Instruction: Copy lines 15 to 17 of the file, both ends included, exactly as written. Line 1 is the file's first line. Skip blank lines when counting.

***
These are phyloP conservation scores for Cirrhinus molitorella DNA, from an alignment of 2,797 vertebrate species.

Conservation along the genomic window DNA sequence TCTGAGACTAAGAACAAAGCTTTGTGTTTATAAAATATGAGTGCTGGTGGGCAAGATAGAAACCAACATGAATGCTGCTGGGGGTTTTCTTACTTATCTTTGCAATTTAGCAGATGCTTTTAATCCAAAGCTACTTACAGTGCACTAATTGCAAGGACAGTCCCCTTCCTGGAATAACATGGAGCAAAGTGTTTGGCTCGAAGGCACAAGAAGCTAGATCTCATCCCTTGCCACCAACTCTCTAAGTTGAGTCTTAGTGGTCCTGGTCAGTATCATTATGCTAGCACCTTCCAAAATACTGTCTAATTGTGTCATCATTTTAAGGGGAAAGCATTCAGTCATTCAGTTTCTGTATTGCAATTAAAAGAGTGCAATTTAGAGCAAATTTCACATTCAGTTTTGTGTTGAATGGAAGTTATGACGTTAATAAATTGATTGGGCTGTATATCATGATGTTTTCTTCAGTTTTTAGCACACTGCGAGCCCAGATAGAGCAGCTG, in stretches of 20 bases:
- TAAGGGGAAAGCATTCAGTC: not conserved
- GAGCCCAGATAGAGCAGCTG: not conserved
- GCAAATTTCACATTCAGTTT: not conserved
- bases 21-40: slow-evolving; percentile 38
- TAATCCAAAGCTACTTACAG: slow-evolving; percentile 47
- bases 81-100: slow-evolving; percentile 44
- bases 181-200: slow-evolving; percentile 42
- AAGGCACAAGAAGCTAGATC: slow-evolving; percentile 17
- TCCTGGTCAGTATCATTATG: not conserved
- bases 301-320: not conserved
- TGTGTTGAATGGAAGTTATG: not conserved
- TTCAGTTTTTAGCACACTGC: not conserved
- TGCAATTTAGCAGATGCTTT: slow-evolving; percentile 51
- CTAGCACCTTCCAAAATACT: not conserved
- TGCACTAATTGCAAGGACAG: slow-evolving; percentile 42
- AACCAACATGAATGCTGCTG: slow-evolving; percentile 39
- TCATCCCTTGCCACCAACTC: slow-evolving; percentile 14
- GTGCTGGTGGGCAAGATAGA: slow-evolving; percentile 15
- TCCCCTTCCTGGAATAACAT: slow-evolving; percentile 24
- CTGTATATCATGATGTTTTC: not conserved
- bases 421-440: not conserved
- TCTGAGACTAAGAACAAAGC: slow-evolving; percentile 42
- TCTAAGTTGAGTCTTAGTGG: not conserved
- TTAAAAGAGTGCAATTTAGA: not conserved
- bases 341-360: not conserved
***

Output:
- TGCAATTTAGCAGATGCTTT: slow-evolving; percentile 51
- CTAGCACCTTCCAAAATACT: not conserved
- TGCACTAATTGCAAGGACAG: slow-evolving; percentile 42